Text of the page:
Buying storage in bulk: A new frontier
The Jet Propulsion Laboratory's storage team delivers economies of scale to co-workers
5 ways to whip your storage into shape
Swelling data volumes and more online operations demand a new level of fitness for government storage systems
Sun narrowly escapes GSA delisting
Company gets reprieve after agreeing to lower some prices
TCE still alive
Networx deadlines extended, could delay award date
Comings and Goings
Editorial: Getting the power
Guerra: Drop the protest
Payne: The fear of transition
Pension dispute stalls nomination
Senate must resolve the issue before DOD's CIO can be confirmed
Fed retirements pose a challenge
Many hopes on hold for executive training
Answering the call
New tech helps contact centers improve consumer service
Navy, NGA set sail on paperless navigation project
Toshiba Tecra M3 packs a lot
Toughbook 73 has a sensitive side
Dell deal may widen JBoss reach
Apogen acquisition is another case of foreign interest in U.S. fed market
MPC looks to boost biz
Sandia, Verizon form telecom partnership
The new Trojan warDefense Department finds its networks under attack from China
FBI cleans up its e-recordkeeping
DHS woos small businesses for new IT buying programs
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Steve Kelman considers the costs of corruption in Mexico, China, and most developing countries -- and argues that Americans should keep their own government troubles in perspective.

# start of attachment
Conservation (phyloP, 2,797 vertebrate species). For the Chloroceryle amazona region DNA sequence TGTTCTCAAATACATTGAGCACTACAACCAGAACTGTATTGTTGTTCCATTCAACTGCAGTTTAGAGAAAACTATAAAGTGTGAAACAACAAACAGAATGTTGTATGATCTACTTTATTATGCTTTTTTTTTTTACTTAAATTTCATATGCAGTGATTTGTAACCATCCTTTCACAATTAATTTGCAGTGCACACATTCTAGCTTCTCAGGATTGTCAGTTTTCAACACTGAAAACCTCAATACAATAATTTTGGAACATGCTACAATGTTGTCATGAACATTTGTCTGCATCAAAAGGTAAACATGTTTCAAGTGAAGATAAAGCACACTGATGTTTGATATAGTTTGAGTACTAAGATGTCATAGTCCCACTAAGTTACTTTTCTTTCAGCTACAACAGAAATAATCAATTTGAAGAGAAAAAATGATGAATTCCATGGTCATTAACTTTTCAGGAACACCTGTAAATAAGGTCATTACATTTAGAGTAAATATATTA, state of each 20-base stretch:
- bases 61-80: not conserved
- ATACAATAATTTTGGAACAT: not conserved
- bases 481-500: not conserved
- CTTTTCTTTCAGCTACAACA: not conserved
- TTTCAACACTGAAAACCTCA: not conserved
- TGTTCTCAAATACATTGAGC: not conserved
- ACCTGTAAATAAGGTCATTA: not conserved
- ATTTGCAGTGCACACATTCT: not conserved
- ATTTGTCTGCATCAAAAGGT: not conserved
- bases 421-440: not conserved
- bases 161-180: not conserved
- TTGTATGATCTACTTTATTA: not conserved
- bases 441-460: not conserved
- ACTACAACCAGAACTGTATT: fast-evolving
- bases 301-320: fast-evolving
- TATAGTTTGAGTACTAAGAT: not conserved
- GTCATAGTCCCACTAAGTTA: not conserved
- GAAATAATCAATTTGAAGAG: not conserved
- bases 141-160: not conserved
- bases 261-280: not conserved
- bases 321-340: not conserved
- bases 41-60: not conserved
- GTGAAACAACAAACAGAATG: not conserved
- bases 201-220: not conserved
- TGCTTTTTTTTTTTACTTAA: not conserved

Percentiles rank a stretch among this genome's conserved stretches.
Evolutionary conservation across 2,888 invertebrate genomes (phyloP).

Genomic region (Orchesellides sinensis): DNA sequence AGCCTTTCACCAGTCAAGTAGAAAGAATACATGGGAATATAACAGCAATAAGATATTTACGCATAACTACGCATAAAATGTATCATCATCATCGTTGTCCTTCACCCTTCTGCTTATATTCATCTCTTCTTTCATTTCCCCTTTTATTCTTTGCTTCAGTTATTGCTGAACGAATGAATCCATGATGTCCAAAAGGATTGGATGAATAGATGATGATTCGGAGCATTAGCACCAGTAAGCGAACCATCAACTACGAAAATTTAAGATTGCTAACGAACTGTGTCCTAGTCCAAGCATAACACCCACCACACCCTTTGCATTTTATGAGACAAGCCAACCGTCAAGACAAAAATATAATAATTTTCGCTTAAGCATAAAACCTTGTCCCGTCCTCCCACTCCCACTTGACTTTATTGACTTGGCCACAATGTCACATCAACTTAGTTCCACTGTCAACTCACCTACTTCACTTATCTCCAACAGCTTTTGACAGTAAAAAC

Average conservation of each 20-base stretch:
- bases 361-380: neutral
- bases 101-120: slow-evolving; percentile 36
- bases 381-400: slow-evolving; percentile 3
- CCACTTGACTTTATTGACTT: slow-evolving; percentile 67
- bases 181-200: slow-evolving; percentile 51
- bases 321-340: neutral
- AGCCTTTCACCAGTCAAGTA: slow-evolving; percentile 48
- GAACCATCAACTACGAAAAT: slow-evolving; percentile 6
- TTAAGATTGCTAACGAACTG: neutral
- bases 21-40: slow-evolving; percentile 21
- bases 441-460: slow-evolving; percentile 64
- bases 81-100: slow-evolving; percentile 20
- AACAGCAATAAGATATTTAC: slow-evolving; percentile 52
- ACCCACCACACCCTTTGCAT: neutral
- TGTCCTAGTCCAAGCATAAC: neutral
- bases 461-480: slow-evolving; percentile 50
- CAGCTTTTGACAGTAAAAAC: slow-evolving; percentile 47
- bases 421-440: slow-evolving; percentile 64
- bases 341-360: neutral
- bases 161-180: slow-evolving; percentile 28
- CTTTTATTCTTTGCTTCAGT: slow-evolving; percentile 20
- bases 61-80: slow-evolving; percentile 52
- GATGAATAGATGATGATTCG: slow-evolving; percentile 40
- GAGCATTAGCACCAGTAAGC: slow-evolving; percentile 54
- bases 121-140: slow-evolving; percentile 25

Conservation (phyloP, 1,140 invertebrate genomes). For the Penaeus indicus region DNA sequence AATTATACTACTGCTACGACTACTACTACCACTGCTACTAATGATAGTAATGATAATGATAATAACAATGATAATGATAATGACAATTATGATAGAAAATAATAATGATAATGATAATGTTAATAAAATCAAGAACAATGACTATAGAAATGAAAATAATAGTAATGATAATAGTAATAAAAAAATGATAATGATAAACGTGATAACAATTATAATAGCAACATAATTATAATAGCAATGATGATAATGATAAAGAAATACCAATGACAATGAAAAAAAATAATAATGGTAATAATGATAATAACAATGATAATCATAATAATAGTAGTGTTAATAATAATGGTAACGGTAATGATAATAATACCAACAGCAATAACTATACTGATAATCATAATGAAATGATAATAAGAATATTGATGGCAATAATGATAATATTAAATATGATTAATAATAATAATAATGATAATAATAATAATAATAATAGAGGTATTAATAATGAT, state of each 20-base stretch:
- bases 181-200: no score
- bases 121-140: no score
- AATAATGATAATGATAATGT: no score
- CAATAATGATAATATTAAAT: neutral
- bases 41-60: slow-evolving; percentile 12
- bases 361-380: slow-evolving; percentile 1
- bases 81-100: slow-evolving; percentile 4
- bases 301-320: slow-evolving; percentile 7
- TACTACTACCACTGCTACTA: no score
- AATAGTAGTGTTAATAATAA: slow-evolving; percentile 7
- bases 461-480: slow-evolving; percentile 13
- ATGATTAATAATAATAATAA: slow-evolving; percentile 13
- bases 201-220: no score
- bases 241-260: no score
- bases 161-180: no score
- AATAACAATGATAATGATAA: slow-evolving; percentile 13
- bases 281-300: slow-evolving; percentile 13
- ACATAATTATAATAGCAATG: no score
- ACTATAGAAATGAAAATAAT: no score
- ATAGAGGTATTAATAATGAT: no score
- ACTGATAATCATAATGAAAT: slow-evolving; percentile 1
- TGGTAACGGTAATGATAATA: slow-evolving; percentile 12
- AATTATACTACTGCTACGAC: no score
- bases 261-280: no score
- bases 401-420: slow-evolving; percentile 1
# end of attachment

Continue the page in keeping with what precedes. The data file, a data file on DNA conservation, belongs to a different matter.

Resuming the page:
Agency leaders must proactively invest time, energy and resources to shape the future rather than reactively wait for change to happen.
Meet 24 men and women who are driving key changes in federal IT -- and shaping up as the community's likely leaders of tomorrow.
GSA's administrator talks with FCW about short-term hiring, long-term planning and Robert Frost.
Without a future vision and an appetite for risk, reforms lead down a rabbit hole. There is a better way.
VA's top tech official says he is balancing risks while trying to keep the department's online services open for business.
After five years on the job, the founding director of the Office of Government Information Services believes that a deeper understanding and acceptance of FOIA is seeping into the federal government.
The September attack, made public Nov. 10, potentially puts customer and employee personal information at risk, including addresses, Social Security numbers and emails.
The General Services Administration's Matthew Goodrich predicts more agency-driven authorizations and previews a new two-year road map.
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